Do babies see the difference between kind and unkind behavior? Do they prefer nice people over mean ones? Do they make ethical judgments? And how can anyone know what babies are thinking, when they are too young to talk? Arber Tasimi (Psychology) and colleagues have found ingenious ways to answer questions like these.
One approach is a morality play disguised as a puppet show. In the Infant Cognition Center at Yale, Arber presents the puppet show to his tiny test subjects and watches their reaction.
Consider the following play:
Act One. A puppet appears onstage and struggles to open a clear box that has a toy inside. After several failed attempts, a second puppet arrives and helps open the box.
Act Two. The same puppet struggles to open the same box, but this time a different puppet intervenes and slams it shut.
Watching the puppets from the safety of its mother or father’s lap is a baby, between twelve and thirteen months old. In this study, which Arber started during his first few weeks of graduate study at Yale, the helpful puppet then offers the baby one cracker while the unhelpful puppet offers the baby two crackers.
“Rationally, babies should take the two crackers –– they're disinterested third-party observers of this puppet show, so they should ignore the puppets’ actions toward others and prioritize their self-interests,” Arber says. “But babies care; indeed, over 80 percent are willing to incur a cost (i.e., take the one cracker from the ‘good guy’).”
The impulse to prefer the helper to the hinderer is not absolute, he found. “The difference between the two offerings mattered. When the wrongdoer’s offering was sufficiently greater than the do-gooder’s (eight crackers to one), babies were willing to ‘deal with the devil.’ Our earliest social decisions, it seems, are based upon a cost-benefit analysis that weighs competing considerations, not upon simplistic absolutes.”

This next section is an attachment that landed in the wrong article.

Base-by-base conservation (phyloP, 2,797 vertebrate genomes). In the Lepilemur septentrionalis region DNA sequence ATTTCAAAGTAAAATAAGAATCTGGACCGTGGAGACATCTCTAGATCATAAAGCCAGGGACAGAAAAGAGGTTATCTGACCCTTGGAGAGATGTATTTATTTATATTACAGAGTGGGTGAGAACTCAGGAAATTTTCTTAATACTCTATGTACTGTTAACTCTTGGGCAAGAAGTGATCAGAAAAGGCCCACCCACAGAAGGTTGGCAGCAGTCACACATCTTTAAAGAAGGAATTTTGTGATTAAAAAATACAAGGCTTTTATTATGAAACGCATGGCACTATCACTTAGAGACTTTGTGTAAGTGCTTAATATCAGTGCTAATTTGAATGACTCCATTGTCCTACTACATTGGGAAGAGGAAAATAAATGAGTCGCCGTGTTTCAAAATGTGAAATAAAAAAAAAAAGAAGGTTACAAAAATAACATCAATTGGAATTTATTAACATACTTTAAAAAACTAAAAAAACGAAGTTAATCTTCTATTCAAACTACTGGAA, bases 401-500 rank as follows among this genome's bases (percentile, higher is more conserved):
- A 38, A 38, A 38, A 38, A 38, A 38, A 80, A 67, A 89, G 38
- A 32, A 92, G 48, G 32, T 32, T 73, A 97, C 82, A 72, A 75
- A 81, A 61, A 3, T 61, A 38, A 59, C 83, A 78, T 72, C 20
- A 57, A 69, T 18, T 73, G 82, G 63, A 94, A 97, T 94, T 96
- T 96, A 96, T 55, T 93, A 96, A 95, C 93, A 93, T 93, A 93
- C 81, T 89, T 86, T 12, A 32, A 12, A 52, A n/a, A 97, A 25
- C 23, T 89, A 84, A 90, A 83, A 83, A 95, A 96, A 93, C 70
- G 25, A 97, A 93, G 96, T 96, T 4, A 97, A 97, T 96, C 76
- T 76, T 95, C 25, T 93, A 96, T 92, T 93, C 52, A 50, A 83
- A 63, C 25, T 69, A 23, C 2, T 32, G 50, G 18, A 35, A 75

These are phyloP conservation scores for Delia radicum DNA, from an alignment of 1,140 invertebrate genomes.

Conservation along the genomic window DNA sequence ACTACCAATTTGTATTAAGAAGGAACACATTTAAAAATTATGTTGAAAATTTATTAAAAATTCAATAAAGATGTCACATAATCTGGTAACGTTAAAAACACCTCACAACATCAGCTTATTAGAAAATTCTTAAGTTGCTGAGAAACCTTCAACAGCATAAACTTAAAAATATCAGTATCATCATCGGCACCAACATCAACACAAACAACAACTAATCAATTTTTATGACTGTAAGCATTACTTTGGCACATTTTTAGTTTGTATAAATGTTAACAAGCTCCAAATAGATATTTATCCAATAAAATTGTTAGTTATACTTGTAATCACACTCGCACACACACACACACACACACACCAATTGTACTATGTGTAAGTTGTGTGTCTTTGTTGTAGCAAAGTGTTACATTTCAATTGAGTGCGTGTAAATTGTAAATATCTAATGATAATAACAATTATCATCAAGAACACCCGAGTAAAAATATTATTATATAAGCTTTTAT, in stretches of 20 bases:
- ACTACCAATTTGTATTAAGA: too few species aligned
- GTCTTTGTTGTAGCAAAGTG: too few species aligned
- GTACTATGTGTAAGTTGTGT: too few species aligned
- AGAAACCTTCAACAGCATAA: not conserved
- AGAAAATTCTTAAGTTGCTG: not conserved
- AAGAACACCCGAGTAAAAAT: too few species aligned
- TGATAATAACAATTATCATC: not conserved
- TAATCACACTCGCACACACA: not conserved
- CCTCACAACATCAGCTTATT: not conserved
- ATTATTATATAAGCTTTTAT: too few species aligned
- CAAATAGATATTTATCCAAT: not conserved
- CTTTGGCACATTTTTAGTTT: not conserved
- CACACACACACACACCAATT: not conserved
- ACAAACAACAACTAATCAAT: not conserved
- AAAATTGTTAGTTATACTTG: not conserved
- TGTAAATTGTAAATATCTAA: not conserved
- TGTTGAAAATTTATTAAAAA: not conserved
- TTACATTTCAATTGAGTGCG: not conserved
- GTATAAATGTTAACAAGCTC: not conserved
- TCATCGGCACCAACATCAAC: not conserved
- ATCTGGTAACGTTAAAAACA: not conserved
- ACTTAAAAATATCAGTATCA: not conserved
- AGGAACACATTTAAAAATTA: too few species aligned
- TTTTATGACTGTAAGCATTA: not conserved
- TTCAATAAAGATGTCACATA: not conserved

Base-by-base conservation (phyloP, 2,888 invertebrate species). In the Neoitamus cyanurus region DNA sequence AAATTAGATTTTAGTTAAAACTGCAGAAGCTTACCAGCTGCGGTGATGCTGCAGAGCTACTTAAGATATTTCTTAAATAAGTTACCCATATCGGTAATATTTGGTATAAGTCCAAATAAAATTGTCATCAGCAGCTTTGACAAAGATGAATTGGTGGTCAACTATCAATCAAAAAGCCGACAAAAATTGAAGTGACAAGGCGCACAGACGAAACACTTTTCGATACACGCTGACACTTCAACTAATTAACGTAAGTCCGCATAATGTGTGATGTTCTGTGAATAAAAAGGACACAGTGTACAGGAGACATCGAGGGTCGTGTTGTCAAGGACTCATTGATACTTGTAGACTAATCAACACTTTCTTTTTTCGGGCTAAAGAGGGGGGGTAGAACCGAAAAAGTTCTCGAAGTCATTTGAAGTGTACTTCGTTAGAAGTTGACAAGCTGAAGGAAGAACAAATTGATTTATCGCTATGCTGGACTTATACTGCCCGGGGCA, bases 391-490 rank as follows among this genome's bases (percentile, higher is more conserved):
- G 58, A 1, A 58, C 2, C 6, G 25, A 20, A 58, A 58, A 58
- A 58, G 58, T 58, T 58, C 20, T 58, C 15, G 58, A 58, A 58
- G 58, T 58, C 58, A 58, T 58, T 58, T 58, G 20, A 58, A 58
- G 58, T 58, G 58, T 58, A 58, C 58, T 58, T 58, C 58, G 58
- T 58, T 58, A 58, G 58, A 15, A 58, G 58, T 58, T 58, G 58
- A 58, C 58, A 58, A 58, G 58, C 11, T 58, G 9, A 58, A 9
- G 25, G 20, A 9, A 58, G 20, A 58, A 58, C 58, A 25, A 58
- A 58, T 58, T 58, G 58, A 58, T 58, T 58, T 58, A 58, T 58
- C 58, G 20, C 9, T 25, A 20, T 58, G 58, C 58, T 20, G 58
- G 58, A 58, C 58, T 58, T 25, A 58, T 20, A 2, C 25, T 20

This research was featured in the cover story of Smithsonian Magazine [http://www.smithsonianmag.com/science-nature/are-babies-born-good-165443013/#9COsXgzivSY6QCRT.99], and Arber’s work was covered in Anderson Cooper 360, in the “Baby Brains” series last year.
In general, Arber studies “how infants, children, and adults act upon — and make sense of — the everyday social world.” Right now a lot of his research focuses on “the peaks and perils of generosity,” he says. Questions that he is currently exploring include: How can we motivate children to behave more generously? Can generosity be a bad thing?
Can generosity ever be bad? Consider the following phenomenon: Our judgments of others are colored by how those others make us feel about ourselves. Arber has found that “school-aged children strongly preferred a generous to a stingy individual. Importantly, this preference was significantly reduced in a situation that afforded children a comparison of their own (lesser) generosity to that of another child (but not an adult). These findings suggest that by middle childhood, coming up short in a comparison with a peer can decrease one’s liking for an individual who does good.”
Arber’s research is advised by Karen Wynn. Also on his committee are Marcia Johnson, Paul Bloom, and Susan Gelman, professor of developmental psychologist at the University of Michigan. He credits Kiley Hamlin, a former Yale graduate student (PhD, 2010), along with Professors Wynn and Bloom, for being the first to document that infants prefer “good guys” to “bad guys.” At three months old, babies don't yet prefer a “good guy” to a “neutral guy,” but they already prefer a “neutral guy” to a “bad guy,” suggesting that, “even at the very beginning of life, there's a strong aversion to those who act badly toward others,” Arber says.
Arber was born and raised in Waterbury, Connecticut. He still spends the occasional weekend serving tables at his parents' restaurant, which is located a few towns over from New Haven. He originally expected to study actuarial science. “I love mathematics –– I was the guy that carried around two TI-83 calculators in high school. But, after taking an introductory psychology course, I was hooked. In particular, I thought it was fascinating that I could spend my days asking whatever questions I wanted about human behavior, which led me to the study of development. Specifically, I remember thinking that if I really wanted to study the mind, then I should try to understand what it's like prior to the extensive influences of language, learning, and culture.”
He graduated from the University of Pennsylvania in 2011 and started graduate school at Yale that same year. At this point, his life is “mostly just doing science, which I love.” And, he adds, “I love going to coffee shops –– especially Koffee on Audubon –– and I have recently been addicted to cycling classes, thanks to a wonderful and enthusiastic instructor, Debbie Nesdale.”